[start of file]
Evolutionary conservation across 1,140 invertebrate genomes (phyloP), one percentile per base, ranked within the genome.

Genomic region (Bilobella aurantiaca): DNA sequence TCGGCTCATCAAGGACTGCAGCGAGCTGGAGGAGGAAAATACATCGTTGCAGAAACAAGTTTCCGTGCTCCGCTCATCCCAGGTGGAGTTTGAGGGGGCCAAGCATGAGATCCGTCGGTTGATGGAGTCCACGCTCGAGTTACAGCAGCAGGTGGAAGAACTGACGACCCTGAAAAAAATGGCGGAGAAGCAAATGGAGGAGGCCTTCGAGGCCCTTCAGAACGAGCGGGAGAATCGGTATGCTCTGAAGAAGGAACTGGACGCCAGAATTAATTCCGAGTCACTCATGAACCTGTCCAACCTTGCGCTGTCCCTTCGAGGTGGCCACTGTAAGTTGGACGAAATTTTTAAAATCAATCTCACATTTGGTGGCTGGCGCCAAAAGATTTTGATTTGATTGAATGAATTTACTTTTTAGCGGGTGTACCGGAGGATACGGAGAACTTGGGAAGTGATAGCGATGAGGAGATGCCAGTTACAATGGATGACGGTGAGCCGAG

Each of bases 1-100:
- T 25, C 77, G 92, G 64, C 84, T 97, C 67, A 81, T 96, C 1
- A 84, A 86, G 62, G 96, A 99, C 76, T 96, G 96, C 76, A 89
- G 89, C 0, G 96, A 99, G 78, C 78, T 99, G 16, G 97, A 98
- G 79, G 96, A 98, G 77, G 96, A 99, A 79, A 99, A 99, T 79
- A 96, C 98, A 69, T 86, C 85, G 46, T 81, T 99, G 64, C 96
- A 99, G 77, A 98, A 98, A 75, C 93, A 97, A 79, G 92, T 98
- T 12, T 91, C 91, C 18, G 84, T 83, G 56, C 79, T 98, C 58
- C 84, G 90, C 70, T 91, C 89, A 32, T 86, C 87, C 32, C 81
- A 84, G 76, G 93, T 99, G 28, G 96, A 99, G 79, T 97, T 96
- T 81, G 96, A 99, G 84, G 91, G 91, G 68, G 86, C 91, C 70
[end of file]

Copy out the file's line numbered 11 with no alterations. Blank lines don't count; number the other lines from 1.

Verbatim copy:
- C 84, G 90, C 70, T 91, C 89, A 32, T 86, C 87, C 32, C 81